Plaintiff was ultimately charged with using an artificial light with a weapon accessible, using an artificial light to spot animals, and possession of a firearm while under the influence. Id.

         Judge Thomas J. LaCross of the 88th District Court found that the officers could not arrest Plaintiff, but that they did have sufficient information to investigate and charge him.

Counts one and three are misdemeanors punishable by up to 90 days in jail each. The statute governing the arrest by a peace officer requires a warrant unless one of the exceptions applies, (see MCL 764.15). An analysis of the various exceptions contained in the statute reveals that no exception applies. Therefore, although no arrest could be made, the State had information to investigate and charge.
Count two alleges that MCL 750.237(2) was violated in that Defendant “did, possess, or have under control a firearm while under the influence of alcoholic liquor, or having an alcohol content of 0.08 or more grams per 210 liters of breath, or his ability to use a firearm was visibly impaired because of the consumption of alcoholic liquor.” For possessory crimes in Michigan, actual possession is not required; constructive possession is sufficient. People v Minch, 493 Mich. 87, 91; 825 N.W.2d 560 (2012). “A person has constructive possession if he knowingly has the power and the intention at a given time to exercise dominion or control over a thing, either directly or through another person or persons.” Id. at 92.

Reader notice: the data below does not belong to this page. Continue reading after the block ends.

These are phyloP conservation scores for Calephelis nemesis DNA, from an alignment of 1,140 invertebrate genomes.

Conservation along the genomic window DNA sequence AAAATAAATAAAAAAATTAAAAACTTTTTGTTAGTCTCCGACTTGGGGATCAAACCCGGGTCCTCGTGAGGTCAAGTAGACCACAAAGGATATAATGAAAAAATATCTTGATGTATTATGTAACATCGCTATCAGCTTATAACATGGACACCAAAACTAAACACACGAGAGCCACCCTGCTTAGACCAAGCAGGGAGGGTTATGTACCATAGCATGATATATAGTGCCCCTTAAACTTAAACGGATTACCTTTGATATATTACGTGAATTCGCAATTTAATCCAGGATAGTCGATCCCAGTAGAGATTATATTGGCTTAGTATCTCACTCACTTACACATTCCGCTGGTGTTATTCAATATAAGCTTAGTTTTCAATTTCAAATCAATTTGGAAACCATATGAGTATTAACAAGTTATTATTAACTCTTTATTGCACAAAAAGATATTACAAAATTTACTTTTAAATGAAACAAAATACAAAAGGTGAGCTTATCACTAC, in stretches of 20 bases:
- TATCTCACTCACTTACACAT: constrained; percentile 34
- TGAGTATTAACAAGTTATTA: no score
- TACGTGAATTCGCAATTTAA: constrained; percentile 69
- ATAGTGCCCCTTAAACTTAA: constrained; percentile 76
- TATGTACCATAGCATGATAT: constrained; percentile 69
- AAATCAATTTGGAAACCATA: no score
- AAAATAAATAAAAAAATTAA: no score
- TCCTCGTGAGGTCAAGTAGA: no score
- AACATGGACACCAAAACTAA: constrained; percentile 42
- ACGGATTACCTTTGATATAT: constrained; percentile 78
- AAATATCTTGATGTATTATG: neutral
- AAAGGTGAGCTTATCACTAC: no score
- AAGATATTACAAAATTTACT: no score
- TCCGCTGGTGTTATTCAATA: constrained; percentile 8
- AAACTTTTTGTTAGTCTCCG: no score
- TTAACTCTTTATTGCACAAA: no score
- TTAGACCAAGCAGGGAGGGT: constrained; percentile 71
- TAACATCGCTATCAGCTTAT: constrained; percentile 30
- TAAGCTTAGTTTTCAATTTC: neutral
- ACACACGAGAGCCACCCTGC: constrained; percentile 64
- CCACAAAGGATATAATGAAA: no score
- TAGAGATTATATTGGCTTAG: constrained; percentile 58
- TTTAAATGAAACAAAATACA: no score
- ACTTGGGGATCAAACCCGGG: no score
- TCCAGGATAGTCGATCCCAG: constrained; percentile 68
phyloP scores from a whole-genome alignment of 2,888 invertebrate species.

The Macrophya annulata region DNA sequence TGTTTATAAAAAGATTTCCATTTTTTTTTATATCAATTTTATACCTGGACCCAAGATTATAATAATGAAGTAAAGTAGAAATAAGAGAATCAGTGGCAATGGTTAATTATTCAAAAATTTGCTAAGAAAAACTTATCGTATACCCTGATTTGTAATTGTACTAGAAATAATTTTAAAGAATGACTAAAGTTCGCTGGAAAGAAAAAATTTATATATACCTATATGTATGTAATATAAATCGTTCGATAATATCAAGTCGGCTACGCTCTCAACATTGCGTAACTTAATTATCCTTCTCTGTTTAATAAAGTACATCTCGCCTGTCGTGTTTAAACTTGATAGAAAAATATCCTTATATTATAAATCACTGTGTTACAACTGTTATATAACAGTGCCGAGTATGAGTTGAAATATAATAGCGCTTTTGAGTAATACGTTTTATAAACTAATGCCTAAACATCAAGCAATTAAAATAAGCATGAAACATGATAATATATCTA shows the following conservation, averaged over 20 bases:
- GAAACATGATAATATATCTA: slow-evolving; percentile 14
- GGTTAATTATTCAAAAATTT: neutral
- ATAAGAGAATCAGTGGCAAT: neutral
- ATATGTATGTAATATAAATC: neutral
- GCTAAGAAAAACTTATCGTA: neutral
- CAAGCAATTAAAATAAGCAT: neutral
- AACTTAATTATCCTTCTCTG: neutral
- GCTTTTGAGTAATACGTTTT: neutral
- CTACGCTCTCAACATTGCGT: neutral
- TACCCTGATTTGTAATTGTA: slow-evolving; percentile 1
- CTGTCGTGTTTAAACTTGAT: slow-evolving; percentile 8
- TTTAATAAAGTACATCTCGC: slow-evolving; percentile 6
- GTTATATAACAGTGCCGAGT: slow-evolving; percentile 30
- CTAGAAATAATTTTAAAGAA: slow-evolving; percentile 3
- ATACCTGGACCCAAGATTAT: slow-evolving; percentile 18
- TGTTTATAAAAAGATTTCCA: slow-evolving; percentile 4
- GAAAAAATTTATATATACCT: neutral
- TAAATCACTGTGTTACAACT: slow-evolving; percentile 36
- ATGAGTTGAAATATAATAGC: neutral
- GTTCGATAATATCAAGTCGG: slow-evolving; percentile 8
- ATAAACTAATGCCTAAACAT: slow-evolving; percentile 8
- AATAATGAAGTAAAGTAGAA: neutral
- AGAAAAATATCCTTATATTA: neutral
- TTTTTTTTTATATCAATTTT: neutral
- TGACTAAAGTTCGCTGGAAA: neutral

Moreover, in the context of firearms, “a defendant has constructive possession of a firearm if the location is known and it is reasonably accessible to the defendant.” People v Hill, 433 Mich. 464, 470; 446 N.W.2d 140 (1989)… The charge of possessing a firearm while intoxicated, contained in count two, shall be dismissed. The Defendant was not in actual possession of the firearm. Additionally, he did not have constructive possession of the firearm because he did not know of its location. Also, count one relies on possession and for the same reasoning is dismissed.
The testimony of DNR Officer Christopher Lynch reflects admission by Defendant to using an artificial light to spot animals. This is a disputable fact for a jury determination. Thus, count three of the amended complaint shall continue to be prosecuted.

         Order in re Def.'s M. Dismiss, ECF No. 1-8. Though Judge LaCross did not dismiss the shining charge, the prosecutor ultimately did. ECF No. 1 at 10.


         Plaintiffs complaint presents five counts. Count I alleges that Defendants violated Plaintiff's rights under the Fourth Amendment to be free from unreasonable searches and seizures. Count II is against the DNR and alleges that the DNR had a custom, pattern, or practice of illegal searches and seizures and malicious prosecution. Id. at 11-13. Count III is against Defendants Creagh, Hagler, Dean Molnar, Hopkins, Gorno, and Joe Molnar. It alleges that they are liable for authorizing, approving, or acquiescing to Lynch's and Webster's deprivation of Plaintiff's rights. Id. at 13-14. Count IV states that Defendants conspired to deprive Plaintiff of his rights. Id. at 14- 15. Count V states that Defendants had no probable cause to prosecute Plaintiff and are therefore liable for malicious prosecution.


         Defendants have moved for dismissal of all five of Plaintiff's claims pursuant to Federal Rules of Civil Procedure 12(b)(1) and 12(b)(6). Rule 12(b)(1) provides that a party may assert the defense that the court lacks subject matter jurisdiction. Rule 12(b)(6) provides that a party may assert the defense that the complaint ...